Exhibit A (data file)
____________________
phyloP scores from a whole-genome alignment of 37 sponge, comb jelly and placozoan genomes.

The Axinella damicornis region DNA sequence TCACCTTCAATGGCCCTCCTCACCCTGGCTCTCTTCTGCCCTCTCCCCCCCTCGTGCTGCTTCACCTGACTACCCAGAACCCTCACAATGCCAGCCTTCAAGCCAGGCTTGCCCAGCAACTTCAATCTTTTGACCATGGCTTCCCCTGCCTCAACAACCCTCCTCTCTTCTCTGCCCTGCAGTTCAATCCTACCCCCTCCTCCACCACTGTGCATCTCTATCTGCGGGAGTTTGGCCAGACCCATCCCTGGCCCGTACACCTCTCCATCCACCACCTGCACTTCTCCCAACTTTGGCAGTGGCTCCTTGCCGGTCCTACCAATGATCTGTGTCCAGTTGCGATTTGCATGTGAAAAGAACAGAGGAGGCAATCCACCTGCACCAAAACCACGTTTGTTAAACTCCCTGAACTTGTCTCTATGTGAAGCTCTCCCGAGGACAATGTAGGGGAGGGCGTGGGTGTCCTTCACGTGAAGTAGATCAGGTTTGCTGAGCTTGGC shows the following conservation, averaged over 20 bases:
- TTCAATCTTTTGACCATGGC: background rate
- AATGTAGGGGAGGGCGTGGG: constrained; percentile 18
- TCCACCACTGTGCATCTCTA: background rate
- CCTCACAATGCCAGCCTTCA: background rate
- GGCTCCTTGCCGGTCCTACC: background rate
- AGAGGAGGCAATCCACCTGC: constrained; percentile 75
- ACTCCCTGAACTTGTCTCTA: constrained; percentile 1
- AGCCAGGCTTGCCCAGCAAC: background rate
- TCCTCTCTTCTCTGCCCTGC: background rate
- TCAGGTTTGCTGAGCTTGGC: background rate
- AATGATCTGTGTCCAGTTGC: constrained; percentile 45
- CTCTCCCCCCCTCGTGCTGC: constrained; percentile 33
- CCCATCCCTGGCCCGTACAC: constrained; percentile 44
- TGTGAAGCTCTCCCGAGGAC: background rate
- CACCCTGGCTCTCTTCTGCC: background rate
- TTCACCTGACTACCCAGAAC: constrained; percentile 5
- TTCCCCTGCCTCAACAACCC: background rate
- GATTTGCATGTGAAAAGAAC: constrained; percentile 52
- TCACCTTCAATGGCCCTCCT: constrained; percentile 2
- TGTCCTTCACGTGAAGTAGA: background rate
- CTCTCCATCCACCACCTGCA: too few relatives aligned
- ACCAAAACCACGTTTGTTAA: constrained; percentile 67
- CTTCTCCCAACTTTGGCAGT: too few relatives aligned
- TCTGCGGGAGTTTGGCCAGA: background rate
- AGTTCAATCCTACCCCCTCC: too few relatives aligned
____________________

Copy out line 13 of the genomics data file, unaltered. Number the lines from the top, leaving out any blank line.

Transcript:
- AATGATCTGTGTCCAGTTGC: constrained; percentile 45